“Second” is the key issue. There’s absolutely no guarantee the US Congress will lift most or even a significant portion of these sanctions. Everyone in Washington knows it – and the American delegation knows it.
When the Foreign Ministry in Tehran, for instance, says that 60% or 70% has been agreed upon, that’s code for lifting of divisional sanctions. When it comes to “second,” Araghchi has to be evasive: “There are complex issues in this area that we are examining.”
Now compare it with the assessment of informed Iranian insiders in Washington such as nuclear policy expert Seyed Hossein Mousavian. They’re more like pessimistic realists.
That takes into consideration the non-negotiable red lines established by Supreme Leader Ayatollah Khamenei himself. Plus non-stop pressure by Israel, Saudi Arabia and the United Arab Emirates, which are all JCPOA-averse.
But then there’s extra shadow play. Israeli intel has already notified the security cabinet that a deal most certainly will be reached in Vienna. After all, the narrative of a successful deal is already being constructed as a foreign policy victory by the Biden-Harris administration – or, as cynics prefer, Obama-Biden 3.0.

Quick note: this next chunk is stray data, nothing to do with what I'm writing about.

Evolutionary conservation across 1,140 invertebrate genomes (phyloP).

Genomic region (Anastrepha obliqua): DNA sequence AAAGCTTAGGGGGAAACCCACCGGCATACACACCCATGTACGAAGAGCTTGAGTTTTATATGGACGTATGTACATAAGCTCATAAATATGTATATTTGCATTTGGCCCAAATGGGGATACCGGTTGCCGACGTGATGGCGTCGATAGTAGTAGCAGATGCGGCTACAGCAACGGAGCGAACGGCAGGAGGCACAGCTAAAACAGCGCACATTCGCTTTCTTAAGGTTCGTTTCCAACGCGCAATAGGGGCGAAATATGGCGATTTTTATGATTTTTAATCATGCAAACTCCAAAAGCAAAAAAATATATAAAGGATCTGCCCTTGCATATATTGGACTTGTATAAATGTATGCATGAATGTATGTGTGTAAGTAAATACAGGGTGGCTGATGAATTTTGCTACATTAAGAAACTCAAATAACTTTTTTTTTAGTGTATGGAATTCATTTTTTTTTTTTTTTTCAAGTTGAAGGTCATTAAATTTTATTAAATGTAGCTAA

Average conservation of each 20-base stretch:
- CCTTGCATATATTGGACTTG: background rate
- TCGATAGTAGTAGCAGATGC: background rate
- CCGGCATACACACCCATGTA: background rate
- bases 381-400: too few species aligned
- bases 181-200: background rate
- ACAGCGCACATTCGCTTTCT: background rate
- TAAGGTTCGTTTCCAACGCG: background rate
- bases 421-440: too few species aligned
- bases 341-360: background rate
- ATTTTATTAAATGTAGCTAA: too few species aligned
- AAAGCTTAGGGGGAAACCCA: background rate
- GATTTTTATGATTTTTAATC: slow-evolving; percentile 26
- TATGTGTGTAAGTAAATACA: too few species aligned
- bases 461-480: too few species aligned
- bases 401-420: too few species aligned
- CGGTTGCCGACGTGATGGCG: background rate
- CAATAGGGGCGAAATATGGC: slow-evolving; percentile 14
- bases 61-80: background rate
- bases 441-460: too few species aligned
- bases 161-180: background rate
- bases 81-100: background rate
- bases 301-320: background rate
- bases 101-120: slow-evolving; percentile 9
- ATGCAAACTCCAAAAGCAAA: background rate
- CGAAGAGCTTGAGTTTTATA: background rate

Meanwhile, Iranian diplomacy remains on overdrive. Foreign Minister Zarif is visiting Qatar and Iraq, and has already met with the Emir of Qatar, Sheikh Tamim al Thani.
Iranian President Hassan Rouhani, virtually at the end of his term before June presidential elections, always goes back to the same point: no more US sanctions; Iran’s verification; then Iran will return to its “nuclear obligations.”
The Foreign Ministry has even released a quite detailed fact sheet once again stressing the need to remove “all sanctions imposed, re-imposed and re-labeled since January 20, 2017.”